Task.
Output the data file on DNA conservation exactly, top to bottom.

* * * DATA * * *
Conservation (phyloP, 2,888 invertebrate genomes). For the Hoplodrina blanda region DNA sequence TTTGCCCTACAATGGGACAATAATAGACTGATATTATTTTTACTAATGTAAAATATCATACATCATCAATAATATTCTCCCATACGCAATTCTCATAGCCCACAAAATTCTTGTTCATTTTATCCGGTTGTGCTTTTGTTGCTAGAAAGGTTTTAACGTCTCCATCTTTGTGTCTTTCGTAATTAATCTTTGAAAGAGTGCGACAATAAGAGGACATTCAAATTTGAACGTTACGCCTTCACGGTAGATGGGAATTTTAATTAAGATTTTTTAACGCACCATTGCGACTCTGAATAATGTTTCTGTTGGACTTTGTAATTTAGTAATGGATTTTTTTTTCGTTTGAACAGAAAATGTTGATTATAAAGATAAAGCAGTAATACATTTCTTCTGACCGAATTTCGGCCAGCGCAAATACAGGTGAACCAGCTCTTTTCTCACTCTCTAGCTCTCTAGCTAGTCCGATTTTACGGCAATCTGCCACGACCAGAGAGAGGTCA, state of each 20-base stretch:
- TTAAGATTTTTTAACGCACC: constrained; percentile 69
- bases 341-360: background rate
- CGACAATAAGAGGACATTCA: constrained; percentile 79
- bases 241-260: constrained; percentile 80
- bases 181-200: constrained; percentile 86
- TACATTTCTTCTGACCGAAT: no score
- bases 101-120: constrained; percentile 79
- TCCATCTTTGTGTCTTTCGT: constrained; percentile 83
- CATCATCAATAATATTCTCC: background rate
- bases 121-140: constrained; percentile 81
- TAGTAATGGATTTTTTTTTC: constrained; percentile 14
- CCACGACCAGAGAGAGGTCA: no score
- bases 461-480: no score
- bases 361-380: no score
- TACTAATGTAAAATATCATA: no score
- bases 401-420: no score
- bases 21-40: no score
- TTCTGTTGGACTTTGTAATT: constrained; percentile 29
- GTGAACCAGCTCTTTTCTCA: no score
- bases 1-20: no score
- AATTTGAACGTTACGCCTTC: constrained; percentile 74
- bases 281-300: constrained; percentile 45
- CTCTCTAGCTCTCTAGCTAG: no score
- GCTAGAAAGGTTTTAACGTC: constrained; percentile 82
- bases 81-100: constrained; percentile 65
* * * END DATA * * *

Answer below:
Conservation (phyloP, 2,888 invertebrate genomes). For the Hoplodrina blanda region DNA sequence TTTGCCCTACAATGGGACAATAATAGACTGATATTATTTTTACTAATGTAAAATATCATACATCATCAATAATATTCTCCCATACGCAATTCTCATAGCCCACAAAATTCTTGTTCATTTTATCCGGTTGTGCTTTTGTTGCTAGAAAGGTTTTAACGTCTCCATCTTTGTGTCTTTCGTAATTAATCTTTGAAAGAGTGCGACAATAAGAGGACATTCAAATTTGAACGTTACGCCTTCACGGTAGATGGGAATTTTAATTAAGATTTTTTAACGCACCATTGCGACTCTGAATAATGTTTCTGTTGGACTTTGTAATTTAGTAATGGATTTTTTTTTCGTTTGAACAGAAAATGTTGATTATAAAGATAAAGCAGTAATACATTTCTTCTGACCGAATTTCGGCCAGCGCAAATACAGGTGAACCAGCTCTTTTCTCACTCTCTAGCTCTCTAGCTAGTCCGATTTTACGGCAATCTGCCACGACCAGAGAGAGGTCA, state of each 20-base stretch:
- TTAAGATTTTTTAACGCACC: constrained; percentile 69
- bases 341-360: background rate
- CGACAATAAGAGGACATTCA: constrained; percentile 79
- bases 241-260: constrained; percentile 80
- bases 181-200: constrained; percentile 86
- TACATTTCTTCTGACCGAAT: no score
- bases 101-120: constrained; percentile 79
- TCCATCTTTGTGTCTTTCGT: constrained; percentile 83
- CATCATCAATAATATTCTCC: background rate
- bases 121-140: constrained; percentile 81
- TAGTAATGGATTTTTTTTTC: constrained; percentile 14
- CCACGACCAGAGAGAGGTCA: no score
- bases 461-480: no score
- bases 361-380: no score
- TACTAATGTAAAATATCATA: no score
- bases 401-420: no score
- bases 21-40: no score
- TTCTGTTGGACTTTGTAATT: constrained; percentile 29
- GTGAACCAGCTCTTTTCTCA: no score
- bases 1-20: no score
- AATTTGAACGTTACGCCTTC: constrained; percentile 74
- bases 281-300: constrained; percentile 45
- CTCTCTAGCTCTCTAGCTAG: no score
- GCTAGAAAGGTTTTAACGTC: constrained; percentile 82
- bases 81-100: constrained; percentile 65